Although it is generally accepted that hormones have a profound influence on behavior, it is not always appreciated that endocrine activity can also be influenced by behavioral and physical experiences of various sorts that are processed by the central nervous system. Hormone-behavior relationships are, therefore, just one component of the complex interaction of hormones, brain, and behavior. Researchers have recently begun to examine these relationships by simultaneously manipulating circulating hormone concentrations in the blood, assessing the neural site of these hormones' actions, elucidating the associated neural circuit, and measuring the behavioral consequences of hormonally induced changes in neural activity. The Oxford Series in Behavioral Neuroendocrinology will provide books that highlight these multidisciplinary approaches to discovering how hormones influence brain functions, integrate and interpret research from diverse disciplines in both the biological and behavioral sciences, discuss and analyze methodological challenges, and consider the implications of this body of basic research for clinical problems, such as mood disorders, sexual dysfunction, and violent behavior.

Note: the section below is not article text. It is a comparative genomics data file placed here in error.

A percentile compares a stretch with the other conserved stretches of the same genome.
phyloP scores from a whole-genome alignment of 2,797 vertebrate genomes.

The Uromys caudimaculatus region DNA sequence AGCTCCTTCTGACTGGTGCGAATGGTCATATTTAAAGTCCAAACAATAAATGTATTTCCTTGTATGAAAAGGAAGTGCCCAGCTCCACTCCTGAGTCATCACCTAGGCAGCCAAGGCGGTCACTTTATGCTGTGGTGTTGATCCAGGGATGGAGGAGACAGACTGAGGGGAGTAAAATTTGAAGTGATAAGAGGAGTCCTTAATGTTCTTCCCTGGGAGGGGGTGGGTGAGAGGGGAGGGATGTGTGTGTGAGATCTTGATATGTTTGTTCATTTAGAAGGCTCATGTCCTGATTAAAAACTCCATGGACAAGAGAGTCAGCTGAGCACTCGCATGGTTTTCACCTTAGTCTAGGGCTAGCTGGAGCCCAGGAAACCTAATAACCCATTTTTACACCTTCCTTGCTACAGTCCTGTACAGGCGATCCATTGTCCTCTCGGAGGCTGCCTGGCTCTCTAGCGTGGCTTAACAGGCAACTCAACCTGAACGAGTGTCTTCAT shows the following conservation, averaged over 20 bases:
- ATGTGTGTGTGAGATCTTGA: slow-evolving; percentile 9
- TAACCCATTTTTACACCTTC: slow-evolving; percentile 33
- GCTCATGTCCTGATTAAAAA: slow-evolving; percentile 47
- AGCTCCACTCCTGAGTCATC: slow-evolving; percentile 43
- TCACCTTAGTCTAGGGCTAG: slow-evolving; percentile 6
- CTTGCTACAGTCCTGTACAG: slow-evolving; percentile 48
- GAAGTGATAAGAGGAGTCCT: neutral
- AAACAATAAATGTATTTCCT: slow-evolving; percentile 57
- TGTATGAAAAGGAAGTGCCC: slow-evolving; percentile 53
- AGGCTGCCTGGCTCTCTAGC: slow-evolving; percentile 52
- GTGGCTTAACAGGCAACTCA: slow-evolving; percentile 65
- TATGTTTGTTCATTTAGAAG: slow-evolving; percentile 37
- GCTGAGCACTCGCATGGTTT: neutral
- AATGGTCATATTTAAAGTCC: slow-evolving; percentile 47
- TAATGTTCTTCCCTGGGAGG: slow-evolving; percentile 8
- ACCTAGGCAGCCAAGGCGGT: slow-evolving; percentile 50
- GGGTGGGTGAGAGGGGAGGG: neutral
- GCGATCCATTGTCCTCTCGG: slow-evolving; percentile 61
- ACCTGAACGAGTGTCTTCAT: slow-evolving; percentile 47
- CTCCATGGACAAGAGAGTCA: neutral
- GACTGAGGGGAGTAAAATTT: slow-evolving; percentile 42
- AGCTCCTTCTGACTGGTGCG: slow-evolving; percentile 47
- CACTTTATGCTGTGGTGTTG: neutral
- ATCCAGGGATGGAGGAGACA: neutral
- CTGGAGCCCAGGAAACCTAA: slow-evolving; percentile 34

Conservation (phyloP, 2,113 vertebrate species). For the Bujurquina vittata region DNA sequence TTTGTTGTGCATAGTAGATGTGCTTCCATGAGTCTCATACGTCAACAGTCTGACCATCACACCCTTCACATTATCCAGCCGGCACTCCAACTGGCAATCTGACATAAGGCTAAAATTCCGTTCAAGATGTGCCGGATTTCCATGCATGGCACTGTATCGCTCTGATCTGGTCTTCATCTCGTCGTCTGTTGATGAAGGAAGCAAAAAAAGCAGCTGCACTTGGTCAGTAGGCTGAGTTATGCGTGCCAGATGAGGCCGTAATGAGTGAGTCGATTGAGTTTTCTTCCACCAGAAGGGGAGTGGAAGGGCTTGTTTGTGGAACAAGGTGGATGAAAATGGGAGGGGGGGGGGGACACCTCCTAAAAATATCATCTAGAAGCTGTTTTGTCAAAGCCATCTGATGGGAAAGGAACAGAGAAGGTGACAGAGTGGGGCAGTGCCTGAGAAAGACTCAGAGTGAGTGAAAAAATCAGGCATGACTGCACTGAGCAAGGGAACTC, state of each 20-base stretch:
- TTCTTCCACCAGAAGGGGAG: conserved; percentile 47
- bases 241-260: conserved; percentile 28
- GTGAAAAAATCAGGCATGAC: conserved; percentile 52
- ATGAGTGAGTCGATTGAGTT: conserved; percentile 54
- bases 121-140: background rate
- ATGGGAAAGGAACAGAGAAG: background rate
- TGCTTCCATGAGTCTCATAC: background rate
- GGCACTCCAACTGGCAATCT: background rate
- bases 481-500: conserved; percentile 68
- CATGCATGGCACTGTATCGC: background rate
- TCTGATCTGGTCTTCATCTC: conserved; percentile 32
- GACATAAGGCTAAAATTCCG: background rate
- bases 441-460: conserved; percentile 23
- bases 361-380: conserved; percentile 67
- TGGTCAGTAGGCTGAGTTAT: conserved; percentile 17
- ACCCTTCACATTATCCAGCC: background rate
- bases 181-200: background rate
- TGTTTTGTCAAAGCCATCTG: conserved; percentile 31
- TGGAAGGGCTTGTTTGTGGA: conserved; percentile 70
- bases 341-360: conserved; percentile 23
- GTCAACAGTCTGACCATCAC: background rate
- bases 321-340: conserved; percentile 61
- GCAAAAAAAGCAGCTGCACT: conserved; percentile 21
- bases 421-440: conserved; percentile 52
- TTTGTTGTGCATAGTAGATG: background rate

Gregory F. Ball, Johns Hopkins University; Jacques Balthazart, University of Liege; and Randy J. Nelson, Ohio State Universityv